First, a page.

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Another missed opportunity, an analysis of the Health and Care White Paper

Integration and Innovation: working together to improve health and social care for all

On 11th February, the Government announced a major reorganisation of the current health and care systems and published a White Paper detailing their proposed reforms. There is a large movement away from centralisation and towards collaboration between services, many of the measures due to be abolished were introduced in the 2012 Health and Social Care Act.

We have analysed the ways in which the White Paper plans on addressing both race equality specifically and health inequalities in general. The COVID-19 pandemic brought into sharp view the inequalities that have been allowed to persist and to grow in the UK. These are inequalities that have a detrimental impact on individuals, families and communities, as well as having an impact on the health and care system itself. 

The current set of proposals feels like a missed opportunity to address long standing issues that have led to poorer experiences and outcomes for Black, Asian and Minority Ethnic communities. We are calling on Government to come forward with revised proposals to address these inequalities. This paper examines NHS reorganisation proposals as detailed in the Integration and Innovation: working together to improve health and social care for all White Paper. It will summarise the key policies within the White Paper before examining some of the gaps with specific relation to race equality and broader health inequalities.

Read our full paper here.

We asked a few organisations within our network to give their thoughts and feedback on the paper

Jabeer Butt MBE Chief Executive, Race Equality Foundation

There is only one mention of ethnicity or race in the White Paper, at the beginning as a statement of intent to improve lives, “no matter where they are from, their ethnicity or social background.” There is no specific mention either in relation to the racial disproportionality in COVID-19 infections and deaths, nor in the other health conditions mentioned in the document that have a disproportionate impact on Black, Asian and Minority Ethnic communities such as diabetes, obesity, dementia, and mental health. There are significant lessons to be learned from COVID-19 and its disproportionate impact on groups including Black, Asian and Minority Ethnic people and people with a learning disability who had higher death rates, with Black, Asian and Minority Ethnic people with a learning disability having an even higher death rate from COVID-19. Understanding the causes through a robust inquiry would inform the design of systems and practices that tackle health inequalities, promote equality, and help restore the trust of those communities in public services and institutions.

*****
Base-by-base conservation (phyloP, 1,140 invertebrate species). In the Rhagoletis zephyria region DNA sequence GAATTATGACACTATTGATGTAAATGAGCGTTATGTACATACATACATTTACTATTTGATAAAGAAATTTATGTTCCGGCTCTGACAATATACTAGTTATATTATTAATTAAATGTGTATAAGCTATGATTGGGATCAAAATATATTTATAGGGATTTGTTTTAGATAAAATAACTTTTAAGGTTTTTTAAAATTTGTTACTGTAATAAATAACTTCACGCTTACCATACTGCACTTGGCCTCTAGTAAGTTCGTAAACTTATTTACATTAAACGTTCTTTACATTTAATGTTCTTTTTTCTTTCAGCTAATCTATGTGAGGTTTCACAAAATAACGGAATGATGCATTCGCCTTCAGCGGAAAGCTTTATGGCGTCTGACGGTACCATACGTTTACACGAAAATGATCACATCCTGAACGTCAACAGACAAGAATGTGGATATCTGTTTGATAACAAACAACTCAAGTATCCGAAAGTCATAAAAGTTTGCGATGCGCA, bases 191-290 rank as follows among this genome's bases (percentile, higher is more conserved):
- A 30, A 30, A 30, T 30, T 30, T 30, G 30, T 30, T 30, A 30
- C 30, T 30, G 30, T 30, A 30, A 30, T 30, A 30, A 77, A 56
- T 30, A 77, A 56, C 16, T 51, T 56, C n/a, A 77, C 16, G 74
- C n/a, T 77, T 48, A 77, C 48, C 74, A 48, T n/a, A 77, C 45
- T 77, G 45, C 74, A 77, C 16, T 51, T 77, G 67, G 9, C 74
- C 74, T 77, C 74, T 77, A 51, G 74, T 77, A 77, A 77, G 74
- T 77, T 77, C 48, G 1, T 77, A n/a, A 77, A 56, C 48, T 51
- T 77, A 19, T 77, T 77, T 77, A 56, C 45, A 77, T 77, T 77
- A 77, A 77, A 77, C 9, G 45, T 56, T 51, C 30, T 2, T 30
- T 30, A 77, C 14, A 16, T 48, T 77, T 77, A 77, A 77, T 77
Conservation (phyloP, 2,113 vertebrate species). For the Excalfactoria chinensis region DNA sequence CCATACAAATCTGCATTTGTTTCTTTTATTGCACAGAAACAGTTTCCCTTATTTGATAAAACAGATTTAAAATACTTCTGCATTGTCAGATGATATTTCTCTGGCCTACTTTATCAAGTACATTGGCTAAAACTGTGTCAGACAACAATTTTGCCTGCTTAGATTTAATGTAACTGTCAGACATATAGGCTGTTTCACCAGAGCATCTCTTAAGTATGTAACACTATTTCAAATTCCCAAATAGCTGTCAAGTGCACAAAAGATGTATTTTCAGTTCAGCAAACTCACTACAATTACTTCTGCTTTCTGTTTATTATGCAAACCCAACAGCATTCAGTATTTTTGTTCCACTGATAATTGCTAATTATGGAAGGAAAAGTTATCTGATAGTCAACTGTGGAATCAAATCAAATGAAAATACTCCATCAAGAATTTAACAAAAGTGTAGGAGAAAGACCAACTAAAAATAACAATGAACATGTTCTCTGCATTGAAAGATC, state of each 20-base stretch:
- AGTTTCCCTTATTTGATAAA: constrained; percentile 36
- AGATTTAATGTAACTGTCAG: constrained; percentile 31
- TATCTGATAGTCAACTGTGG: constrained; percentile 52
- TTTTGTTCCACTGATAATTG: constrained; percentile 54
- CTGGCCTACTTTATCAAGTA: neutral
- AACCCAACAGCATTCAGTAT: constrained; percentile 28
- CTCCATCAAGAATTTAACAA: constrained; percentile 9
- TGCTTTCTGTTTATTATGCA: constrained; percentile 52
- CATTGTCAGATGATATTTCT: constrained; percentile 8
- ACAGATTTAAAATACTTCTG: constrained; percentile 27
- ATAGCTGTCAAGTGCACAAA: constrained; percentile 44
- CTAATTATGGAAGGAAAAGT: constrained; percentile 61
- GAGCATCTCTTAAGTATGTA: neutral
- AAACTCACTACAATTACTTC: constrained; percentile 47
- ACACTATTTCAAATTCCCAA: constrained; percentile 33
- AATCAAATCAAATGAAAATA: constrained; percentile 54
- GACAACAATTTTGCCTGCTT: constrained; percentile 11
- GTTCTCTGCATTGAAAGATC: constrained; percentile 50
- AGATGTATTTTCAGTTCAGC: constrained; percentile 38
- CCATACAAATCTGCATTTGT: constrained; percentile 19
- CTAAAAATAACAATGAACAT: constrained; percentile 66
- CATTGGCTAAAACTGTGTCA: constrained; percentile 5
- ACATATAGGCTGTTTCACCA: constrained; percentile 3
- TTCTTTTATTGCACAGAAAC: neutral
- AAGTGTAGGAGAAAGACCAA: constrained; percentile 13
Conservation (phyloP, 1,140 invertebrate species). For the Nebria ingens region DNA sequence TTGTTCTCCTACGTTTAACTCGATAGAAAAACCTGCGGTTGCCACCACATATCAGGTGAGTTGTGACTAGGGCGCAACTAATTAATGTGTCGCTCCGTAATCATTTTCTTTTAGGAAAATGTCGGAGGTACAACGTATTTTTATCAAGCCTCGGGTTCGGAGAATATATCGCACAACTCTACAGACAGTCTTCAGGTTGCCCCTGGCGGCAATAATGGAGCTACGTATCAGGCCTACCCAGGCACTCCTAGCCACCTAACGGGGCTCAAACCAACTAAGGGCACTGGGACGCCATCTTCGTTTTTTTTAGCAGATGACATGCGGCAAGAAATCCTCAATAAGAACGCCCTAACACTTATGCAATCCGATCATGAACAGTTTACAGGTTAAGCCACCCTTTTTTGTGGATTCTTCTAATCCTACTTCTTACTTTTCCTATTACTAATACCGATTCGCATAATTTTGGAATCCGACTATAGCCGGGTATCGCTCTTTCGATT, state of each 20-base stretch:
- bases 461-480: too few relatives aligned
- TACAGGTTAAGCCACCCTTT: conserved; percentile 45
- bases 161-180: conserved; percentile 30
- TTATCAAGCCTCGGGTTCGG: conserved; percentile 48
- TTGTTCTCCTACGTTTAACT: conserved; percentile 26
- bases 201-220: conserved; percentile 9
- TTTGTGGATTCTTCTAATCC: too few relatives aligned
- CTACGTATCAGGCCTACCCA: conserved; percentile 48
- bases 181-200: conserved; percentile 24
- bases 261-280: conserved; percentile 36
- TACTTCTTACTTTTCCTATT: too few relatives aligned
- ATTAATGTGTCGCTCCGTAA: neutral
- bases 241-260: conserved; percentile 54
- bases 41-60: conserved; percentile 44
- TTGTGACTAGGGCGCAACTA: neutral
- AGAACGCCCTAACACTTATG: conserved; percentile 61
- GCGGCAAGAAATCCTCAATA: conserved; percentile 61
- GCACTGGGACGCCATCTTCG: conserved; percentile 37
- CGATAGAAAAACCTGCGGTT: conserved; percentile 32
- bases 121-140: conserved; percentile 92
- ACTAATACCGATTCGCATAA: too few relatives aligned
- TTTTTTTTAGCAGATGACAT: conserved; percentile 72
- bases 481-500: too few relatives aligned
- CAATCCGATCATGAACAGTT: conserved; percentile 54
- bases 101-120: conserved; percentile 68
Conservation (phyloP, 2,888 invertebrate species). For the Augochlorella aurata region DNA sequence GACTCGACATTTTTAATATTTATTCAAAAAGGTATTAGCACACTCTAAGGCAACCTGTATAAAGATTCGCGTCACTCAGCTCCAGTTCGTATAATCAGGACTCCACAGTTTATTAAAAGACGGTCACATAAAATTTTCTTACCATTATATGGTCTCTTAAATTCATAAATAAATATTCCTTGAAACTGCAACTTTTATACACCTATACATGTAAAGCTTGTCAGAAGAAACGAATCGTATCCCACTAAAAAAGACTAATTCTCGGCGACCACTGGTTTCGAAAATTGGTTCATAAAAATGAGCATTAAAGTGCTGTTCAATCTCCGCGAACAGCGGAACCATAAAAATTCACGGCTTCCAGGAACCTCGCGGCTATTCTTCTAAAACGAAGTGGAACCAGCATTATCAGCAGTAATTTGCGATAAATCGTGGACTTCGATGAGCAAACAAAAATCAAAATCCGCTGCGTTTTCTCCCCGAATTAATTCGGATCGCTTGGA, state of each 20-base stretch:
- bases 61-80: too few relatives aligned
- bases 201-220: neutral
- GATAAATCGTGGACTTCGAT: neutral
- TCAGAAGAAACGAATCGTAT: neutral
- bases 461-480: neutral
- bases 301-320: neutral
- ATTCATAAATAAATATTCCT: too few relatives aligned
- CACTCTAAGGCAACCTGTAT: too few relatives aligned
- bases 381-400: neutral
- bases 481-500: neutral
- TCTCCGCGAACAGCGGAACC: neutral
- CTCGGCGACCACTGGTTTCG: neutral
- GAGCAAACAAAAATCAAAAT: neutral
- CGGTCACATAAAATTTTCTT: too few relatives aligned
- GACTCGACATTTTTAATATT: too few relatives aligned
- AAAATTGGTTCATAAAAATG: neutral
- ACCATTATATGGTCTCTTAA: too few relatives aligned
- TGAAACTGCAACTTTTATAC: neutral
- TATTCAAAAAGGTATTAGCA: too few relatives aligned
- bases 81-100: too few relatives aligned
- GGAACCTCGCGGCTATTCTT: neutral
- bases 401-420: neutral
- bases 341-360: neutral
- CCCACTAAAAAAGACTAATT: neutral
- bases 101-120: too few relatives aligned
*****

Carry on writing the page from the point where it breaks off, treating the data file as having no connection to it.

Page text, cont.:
Clenton Farquharson MBE Community Navigator Services CIC

Gurch Randhawa Professor of Diversity in Public Health & Director, Institute for Health Research

The transition from Primary Care Trusts to Clinical Commissioning Groups was intended to yield greater clinical involvement but also created increased conflicts of interest. Alongside this we saw increased private sector provision within the NHS. The NHS White Paper championing integration is well intentioned but remains silent on handling the inevitable conflicts of interest that stakeholder organisations will have within the proposed ICS system. It is also unclear what the role of private sector will be within ICS. More importantly, the voice of patients and communities needs to be front and centre of the proposed ICS system if joined up care provision is truly the rationale for such reforms. Without this voice and public accountability, we risk health and social care inequalities widening.

Circle Steele Chief Executive Officer, Wai Yin Society

The Covid-19 pandemic has indeed uncovered the severe health inequalities affecting particularly the Black, Asian and Minority Ethnic (BAME) communities that were present before, including issues of higher rates of maternal deaths, delayed cancer and dementia diagnoses, and less engagement with public health interventions. Furthermore, with less face-to-face contact from health and social care services, language and cultural barriers have become more challenging. As increasing pressures on health and social care services are likely to worsen health inequalities, now more than ever is the time to address these urgent issues – they really are “life or death”.

Taskin Saleem Chief Executive, Subco Trust

Unfortunately there continues to be a colour blind approach. Systems and services need to be overhauled on the ground to tackle racism and disproportionality in the Health and Social Care Sectors. There is an urgency to work more concertedly with Voluntary, Community and Face sector organisations’ experiences to inform strategies, commissioning and delivery of services – with communities and by communities in the provision of services.